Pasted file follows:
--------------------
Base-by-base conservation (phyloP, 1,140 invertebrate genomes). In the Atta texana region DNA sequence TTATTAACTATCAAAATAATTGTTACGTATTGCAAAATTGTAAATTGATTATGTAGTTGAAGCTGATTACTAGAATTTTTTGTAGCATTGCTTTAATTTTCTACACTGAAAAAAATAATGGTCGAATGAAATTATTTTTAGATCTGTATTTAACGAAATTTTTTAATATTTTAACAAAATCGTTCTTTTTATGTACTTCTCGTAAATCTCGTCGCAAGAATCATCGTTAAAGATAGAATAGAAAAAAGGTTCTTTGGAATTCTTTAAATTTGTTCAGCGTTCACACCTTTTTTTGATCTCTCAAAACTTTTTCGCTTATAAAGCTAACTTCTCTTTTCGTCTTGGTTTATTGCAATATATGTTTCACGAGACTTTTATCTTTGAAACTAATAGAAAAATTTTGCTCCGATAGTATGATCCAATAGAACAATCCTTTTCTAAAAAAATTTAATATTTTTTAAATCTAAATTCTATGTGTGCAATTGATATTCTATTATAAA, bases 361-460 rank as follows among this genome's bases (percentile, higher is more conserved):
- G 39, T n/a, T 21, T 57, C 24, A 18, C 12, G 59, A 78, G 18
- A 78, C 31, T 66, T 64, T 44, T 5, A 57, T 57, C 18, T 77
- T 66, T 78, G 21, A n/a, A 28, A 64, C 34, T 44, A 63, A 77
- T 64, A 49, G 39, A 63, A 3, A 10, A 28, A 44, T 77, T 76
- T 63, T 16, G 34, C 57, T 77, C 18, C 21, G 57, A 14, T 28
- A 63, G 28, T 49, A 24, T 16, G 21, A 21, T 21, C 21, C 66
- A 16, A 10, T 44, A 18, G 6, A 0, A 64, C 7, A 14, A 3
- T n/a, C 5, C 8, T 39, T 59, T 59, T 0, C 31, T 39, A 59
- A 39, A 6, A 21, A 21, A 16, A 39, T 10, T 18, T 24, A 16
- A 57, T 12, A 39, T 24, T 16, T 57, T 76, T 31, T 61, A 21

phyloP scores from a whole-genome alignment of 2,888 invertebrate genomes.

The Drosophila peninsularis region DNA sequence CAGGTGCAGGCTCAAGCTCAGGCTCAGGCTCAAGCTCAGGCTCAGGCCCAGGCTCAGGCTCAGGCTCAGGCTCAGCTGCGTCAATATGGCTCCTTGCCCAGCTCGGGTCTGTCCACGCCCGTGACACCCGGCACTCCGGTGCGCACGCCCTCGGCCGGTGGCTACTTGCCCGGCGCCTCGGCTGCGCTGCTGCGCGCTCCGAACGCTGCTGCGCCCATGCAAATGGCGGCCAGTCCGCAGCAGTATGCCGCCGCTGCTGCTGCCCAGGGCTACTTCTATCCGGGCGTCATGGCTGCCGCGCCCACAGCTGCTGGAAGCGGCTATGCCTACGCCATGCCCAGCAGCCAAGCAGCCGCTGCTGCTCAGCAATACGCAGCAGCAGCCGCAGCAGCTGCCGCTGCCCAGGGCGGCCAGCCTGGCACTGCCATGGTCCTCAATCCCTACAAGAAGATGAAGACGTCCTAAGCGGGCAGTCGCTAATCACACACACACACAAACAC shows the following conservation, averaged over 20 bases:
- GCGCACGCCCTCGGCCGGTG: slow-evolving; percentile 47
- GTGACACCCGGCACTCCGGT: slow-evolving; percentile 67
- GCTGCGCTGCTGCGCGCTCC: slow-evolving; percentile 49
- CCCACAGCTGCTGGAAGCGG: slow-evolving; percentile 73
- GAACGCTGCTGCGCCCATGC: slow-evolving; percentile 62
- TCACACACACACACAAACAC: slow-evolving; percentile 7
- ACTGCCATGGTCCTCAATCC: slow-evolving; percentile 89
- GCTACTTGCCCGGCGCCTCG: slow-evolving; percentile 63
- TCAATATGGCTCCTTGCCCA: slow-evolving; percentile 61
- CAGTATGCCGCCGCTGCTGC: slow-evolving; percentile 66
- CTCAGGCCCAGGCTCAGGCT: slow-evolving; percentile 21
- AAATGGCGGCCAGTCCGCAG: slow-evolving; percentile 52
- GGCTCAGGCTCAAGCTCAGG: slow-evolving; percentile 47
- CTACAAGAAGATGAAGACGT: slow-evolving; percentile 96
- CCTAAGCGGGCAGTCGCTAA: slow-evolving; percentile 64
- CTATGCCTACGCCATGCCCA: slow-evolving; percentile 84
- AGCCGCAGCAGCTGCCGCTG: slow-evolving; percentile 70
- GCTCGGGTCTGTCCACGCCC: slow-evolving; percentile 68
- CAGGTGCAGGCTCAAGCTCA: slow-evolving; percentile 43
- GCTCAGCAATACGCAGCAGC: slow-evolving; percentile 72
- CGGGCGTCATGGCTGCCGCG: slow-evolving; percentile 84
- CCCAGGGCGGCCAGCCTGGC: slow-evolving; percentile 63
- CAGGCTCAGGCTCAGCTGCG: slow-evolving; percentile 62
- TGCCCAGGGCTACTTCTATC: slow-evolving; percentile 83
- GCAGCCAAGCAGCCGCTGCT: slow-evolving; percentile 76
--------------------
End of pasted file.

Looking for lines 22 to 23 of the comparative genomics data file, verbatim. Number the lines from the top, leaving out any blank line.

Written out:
- TCAATATGGCTCCTTGCCCA: slow-evolving; percentile 61
- CAGTATGCCGCCGCTGCTGC: slow-evolving; percentile 66